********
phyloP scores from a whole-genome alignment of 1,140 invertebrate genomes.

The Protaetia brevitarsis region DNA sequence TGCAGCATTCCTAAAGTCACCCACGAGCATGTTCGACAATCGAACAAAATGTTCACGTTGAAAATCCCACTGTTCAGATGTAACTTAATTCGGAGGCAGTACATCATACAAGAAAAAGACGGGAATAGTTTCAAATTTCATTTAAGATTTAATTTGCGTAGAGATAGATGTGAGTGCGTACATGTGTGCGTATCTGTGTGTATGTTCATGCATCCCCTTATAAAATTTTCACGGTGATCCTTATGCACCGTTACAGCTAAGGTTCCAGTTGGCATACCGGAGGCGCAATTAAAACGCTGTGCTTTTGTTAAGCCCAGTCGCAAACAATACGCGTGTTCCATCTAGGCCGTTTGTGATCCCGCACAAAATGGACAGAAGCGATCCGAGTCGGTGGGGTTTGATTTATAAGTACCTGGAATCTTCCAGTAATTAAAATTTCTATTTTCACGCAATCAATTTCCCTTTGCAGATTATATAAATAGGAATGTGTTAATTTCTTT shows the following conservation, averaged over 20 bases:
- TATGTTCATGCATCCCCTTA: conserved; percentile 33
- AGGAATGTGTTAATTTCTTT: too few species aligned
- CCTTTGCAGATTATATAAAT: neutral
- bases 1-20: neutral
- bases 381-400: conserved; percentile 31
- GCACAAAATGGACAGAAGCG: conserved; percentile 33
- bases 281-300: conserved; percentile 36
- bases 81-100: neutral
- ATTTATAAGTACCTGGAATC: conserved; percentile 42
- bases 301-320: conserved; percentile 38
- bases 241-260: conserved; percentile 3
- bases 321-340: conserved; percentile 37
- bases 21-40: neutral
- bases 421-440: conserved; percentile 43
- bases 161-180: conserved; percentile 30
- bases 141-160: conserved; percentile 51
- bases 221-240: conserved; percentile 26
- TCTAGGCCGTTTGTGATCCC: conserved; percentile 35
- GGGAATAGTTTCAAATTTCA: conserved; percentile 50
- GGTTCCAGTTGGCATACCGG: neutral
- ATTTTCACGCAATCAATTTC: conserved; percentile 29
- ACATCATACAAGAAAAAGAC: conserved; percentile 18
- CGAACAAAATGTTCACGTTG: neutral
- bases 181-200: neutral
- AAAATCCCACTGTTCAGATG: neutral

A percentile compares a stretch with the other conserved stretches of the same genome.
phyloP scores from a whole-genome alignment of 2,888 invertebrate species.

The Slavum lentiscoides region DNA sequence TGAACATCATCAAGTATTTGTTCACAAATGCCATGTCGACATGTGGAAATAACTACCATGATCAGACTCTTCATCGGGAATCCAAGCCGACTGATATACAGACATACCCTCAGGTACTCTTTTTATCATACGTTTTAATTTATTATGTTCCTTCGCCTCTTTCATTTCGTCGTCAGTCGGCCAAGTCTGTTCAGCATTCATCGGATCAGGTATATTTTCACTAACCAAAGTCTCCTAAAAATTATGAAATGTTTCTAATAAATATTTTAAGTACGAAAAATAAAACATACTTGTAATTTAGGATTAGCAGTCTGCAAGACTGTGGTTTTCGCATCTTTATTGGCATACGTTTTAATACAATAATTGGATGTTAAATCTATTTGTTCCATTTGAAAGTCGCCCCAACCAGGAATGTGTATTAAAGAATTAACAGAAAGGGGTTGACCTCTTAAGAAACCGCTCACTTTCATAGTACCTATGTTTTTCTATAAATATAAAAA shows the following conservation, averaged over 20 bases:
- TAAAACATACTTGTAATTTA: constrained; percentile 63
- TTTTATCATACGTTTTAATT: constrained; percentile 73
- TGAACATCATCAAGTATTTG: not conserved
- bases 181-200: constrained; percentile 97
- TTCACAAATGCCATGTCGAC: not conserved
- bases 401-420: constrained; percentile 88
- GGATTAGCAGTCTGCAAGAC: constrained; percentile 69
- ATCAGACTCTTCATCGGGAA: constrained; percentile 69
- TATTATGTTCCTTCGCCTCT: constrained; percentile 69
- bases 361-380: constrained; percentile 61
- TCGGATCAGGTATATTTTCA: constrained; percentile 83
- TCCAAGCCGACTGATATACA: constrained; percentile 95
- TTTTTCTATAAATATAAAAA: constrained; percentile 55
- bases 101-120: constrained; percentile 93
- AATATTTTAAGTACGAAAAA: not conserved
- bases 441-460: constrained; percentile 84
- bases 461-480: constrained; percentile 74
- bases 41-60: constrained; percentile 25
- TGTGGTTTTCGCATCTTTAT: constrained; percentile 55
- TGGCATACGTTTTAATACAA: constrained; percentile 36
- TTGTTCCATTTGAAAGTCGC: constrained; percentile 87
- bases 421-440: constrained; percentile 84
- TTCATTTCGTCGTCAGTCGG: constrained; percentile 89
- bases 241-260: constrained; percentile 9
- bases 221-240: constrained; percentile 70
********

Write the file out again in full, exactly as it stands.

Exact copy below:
phyloP scores from a whole-genome alignment of 1,140 invertebrate genomes.

The Protaetia brevitarsis region DNA sequence TGCAGCATTCCTAAAGTCACCCACGAGCATGTTCGACAATCGAACAAAATGTTCACGTTGAAAATCCCACTGTTCAGATGTAACTTAATTCGGAGGCAGTACATCATACAAGAAAAAGACGGGAATAGTTTCAAATTTCATTTAAGATTTAATTTGCGTAGAGATAGATGTGAGTGCGTACATGTGTGCGTATCTGTGTGTATGTTCATGCATCCCCTTATAAAATTTTCACGGTGATCCTTATGCACCGTTACAGCTAAGGTTCCAGTTGGCATACCGGAGGCGCAATTAAAACGCTGTGCTTTTGTTAAGCCCAGTCGCAAACAATACGCGTGTTCCATCTAGGCCGTTTGTGATCCCGCACAAAATGGACAGAAGCGATCCGAGTCGGTGGGGTTTGATTTATAAGTACCTGGAATCTTCCAGTAATTAAAATTTCTATTTTCACGCAATCAATTTCCCTTTGCAGATTATATAAATAGGAATGTGTTAATTTCTTT shows the following conservation, averaged over 20 bases:
- TATGTTCATGCATCCCCTTA: conserved; percentile 33
- AGGAATGTGTTAATTTCTTT: too few species aligned
- CCTTTGCAGATTATATAAAT: neutral
- bases 1-20: neutral
- bases 381-400: conserved; percentile 31
- GCACAAAATGGACAGAAGCG: conserved; percentile 33
- bases 281-300: conserved; percentile 36
- bases 81-100: neutral
- ATTTATAAGTACCTGGAATC: conserved; percentile 42
- bases 301-320: conserved; percentile 38
- bases 241-260: conserved; percentile 3
- bases 321-340: conserved; percentile 37
- bases 21-40: neutral
- bases 421-440: conserved; percentile 43
- bases 161-180: conserved; percentile 30
- bases 141-160: conserved; percentile 51
- bases 221-240: conserved; percentile 26
- TCTAGGCCGTTTGTGATCCC: conserved; percentile 35
- GGGAATAGTTTCAAATTTCA: conserved; percentile 50
- GGTTCCAGTTGGCATACCGG: neutral
- ATTTTCACGCAATCAATTTC: conserved; percentile 29
- ACATCATACAAGAAAAAGAC: conserved; percentile 18
- CGAACAAAATGTTCACGTTG: neutral
- bases 181-200: neutral
- AAAATCCCACTGTTCAGATG: neutral

A percentile compares a stretch with the other conserved stretches of the same genome.
phyloP scores from a whole-genome alignment of 2,888 invertebrate species.

The Slavum lentiscoides region DNA sequence TGAACATCATCAAGTATTTGTTCACAAATGCCATGTCGACATGTGGAAATAACTACCATGATCAGACTCTTCATCGGGAATCCAAGCCGACTGATATACAGACATACCCTCAGGTACTCTTTTTATCATACGTTTTAATTTATTATGTTCCTTCGCCTCTTTCATTTCGTCGTCAGTCGGCCAAGTCTGTTCAGCATTCATCGGATCAGGTATATTTTCACTAACCAAAGTCTCCTAAAAATTATGAAATGTTTCTAATAAATATTTTAAGTACGAAAAATAAAACATACTTGTAATTTAGGATTAGCAGTCTGCAAGACTGTGGTTTTCGCATCTTTATTGGCATACGTTTTAATACAATAATTGGATGTTAAATCTATTTGTTCCATTTGAAAGTCGCCCCAACCAGGAATGTGTATTAAAGAATTAACAGAAAGGGGTTGACCTCTTAAGAAACCGCTCACTTTCATAGTACCTATGTTTTTCTATAAATATAAAAA shows the following conservation, averaged over 20 bases:
- TAAAACATACTTGTAATTTA: constrained; percentile 63
- TTTTATCATACGTTTTAATT: constrained; percentile 73
- TGAACATCATCAAGTATTTG: not conserved
- bases 181-200: constrained; percentile 97
- TTCACAAATGCCATGTCGAC: not conserved
- bases 401-420: constrained; percentile 88
- GGATTAGCAGTCTGCAAGAC: constrained; percentile 69
- ATCAGACTCTTCATCGGGAA: constrained; percentile 69
- TATTATGTTCCTTCGCCTCT: constrained; percentile 69
- bases 361-380: constrained; percentile 61
- TCGGATCAGGTATATTTTCA: constrained; percentile 83
- TCCAAGCCGACTGATATACA: constrained; percentile 95
- TTTTTCTATAAATATAAAAA: constrained; percentile 55
- bases 101-120: constrained; percentile 93
- AATATTTTAAGTACGAAAAA: not conserved
- bases 441-460: constrained; percentile 84
- bases 461-480: constrained; percentile 74
- bases 41-60: constrained; percentile 25
- TGTGGTTTTCGCATCTTTAT: constrained; percentile 55
- TGGCATACGTTTTAATACAA: constrained; percentile 36
- TTGTTCCATTTGAAAGTCGC: constrained; percentile 87
- bases 421-440: constrained; percentile 84
- TTCATTTCGTCGTCAGTCGG: constrained; percentile 89
- bases 241-260: constrained; percentile 9
- bases 221-240: constrained; percentile 70